Federal Natural Resources Minister Christian Paradis wrote a letter to the Ontario energy minister saying the nuclear regulator has kept abreast of the efforts to cool the Fukushima Daiichi power plant in coastal Japan where a massive earthquake struck, saying the reactors should review initial lessons from the Japanese earthquake and re-examine the safety cases for the reactors.
In the letter, addressed to Ontario Energy Minister Brad Duguid, Mr. Paradis asked for a focus on external hazards, things like seismic shifts, floods, fire and extreme weather events all things Japan has weathered in the 10 days since the initial 9.
0 quake sent a tsunami flooding over the coastline.
The Nuclear Safety Commission, which is reports to the Department of Natural Resources, also asked regulators to review emergency preparedness systems, and other protocols that help the reactors steer clear of severe accidents.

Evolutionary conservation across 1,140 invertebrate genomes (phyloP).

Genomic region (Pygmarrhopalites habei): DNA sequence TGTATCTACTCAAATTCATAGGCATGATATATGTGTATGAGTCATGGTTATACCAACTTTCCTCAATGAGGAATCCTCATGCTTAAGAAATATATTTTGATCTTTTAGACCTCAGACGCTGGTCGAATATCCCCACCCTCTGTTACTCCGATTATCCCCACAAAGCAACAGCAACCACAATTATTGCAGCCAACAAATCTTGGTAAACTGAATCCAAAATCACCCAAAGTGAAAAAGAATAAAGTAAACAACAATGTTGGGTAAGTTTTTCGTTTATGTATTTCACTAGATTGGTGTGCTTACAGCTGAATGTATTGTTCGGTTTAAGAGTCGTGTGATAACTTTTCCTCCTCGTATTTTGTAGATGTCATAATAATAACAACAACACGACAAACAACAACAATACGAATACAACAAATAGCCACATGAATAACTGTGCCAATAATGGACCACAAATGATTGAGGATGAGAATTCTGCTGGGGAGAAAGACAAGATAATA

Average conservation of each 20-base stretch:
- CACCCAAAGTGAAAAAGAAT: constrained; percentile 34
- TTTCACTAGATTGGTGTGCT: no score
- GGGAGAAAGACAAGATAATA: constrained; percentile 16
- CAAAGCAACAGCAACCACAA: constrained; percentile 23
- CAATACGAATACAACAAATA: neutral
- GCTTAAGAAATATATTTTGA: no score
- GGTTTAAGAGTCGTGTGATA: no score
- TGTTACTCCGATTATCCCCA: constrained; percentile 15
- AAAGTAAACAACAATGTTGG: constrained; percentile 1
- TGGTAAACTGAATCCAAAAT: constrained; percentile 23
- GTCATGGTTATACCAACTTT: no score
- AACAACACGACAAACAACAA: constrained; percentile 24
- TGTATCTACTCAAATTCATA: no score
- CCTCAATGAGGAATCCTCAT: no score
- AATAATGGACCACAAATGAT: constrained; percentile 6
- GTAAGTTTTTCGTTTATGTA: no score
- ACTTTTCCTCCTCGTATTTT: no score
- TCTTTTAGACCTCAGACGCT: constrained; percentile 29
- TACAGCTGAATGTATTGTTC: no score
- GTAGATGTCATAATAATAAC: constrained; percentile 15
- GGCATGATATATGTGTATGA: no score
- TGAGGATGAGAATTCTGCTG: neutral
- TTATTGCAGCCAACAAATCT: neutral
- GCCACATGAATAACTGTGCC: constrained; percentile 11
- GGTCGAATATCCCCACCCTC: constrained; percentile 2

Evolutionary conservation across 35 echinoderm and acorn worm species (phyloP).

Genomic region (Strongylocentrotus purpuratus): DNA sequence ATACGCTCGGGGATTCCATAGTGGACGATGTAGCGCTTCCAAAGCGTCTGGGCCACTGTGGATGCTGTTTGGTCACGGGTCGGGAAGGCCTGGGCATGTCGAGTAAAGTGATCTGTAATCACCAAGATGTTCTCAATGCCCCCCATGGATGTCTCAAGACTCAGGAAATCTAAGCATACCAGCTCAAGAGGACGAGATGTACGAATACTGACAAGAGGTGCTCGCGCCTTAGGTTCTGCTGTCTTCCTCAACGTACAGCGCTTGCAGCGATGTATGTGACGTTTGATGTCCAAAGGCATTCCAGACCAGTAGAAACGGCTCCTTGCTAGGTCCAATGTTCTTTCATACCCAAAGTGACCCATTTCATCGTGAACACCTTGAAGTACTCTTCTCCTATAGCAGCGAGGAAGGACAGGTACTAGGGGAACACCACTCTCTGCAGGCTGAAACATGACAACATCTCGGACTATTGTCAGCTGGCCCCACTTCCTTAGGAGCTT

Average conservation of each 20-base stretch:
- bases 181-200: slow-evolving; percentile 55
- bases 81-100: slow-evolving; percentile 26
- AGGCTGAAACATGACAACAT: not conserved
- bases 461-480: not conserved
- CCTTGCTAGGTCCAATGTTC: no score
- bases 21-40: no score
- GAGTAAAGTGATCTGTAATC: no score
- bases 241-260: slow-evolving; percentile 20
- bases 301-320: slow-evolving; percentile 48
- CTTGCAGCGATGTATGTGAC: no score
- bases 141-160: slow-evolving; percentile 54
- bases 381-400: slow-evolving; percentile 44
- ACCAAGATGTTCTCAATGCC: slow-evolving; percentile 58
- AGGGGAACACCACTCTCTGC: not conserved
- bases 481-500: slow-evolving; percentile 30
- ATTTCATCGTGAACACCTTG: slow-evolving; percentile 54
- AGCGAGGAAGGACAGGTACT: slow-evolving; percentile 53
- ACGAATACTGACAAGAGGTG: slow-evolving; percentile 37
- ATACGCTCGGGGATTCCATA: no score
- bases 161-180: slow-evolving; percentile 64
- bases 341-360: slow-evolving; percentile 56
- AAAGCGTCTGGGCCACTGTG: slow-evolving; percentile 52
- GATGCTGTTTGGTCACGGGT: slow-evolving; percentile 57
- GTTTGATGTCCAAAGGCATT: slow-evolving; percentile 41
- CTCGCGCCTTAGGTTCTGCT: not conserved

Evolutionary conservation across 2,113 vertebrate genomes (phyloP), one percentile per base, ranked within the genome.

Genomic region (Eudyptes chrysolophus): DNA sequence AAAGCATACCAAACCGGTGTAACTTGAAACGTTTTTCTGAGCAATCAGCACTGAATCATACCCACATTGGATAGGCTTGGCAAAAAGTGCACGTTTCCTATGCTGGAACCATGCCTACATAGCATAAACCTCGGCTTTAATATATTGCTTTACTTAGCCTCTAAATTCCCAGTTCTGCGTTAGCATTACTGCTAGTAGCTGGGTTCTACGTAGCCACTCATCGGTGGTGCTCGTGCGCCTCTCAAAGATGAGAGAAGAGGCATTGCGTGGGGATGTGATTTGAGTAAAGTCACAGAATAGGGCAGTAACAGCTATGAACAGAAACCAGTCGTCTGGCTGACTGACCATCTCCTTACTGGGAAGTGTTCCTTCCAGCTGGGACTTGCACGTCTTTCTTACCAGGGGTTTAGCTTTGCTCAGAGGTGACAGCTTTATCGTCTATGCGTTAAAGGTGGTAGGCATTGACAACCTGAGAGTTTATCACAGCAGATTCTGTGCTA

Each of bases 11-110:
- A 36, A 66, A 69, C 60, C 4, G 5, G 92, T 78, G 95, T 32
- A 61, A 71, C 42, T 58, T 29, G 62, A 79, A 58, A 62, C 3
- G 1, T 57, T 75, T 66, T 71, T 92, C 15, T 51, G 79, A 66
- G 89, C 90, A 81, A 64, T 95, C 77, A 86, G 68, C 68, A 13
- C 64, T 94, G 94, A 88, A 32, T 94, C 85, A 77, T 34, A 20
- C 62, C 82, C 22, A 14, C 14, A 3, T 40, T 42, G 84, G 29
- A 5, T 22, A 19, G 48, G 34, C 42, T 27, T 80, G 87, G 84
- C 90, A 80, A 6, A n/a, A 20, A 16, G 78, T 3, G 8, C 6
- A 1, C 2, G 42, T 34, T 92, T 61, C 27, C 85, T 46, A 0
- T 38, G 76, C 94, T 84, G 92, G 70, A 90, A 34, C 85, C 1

Operators are to report, by April 29, on implementation plans for short- and long-term measures to address any significant gaps, he said in the letter, which was in reply to one sent by Mr. Duguid, which asked for the Commission to think about the Japanese crisis as it starts to look at Ontario Power Generations plans for construction of two reactors at the Darlington nuclear station.
A panel created by the Commission and Environment Canada launched hearings to find out how suitable the Darlington site would be for the construction of the reactors. Ontario Power Generation needs separate licences to build and operate each reactor.
As information becomes available on what led to the events in Japan, any new lessons learned will be applied, Mr. Paradis said, agreeing that the panel should proceed.
Canada has five nuclear power stations: three in Ontario at Darlington, Bruce and Pickering Point Lepreau in New Brunswick and Quebecs Gentilly. It also has a research reactor at Chalk River, Ont.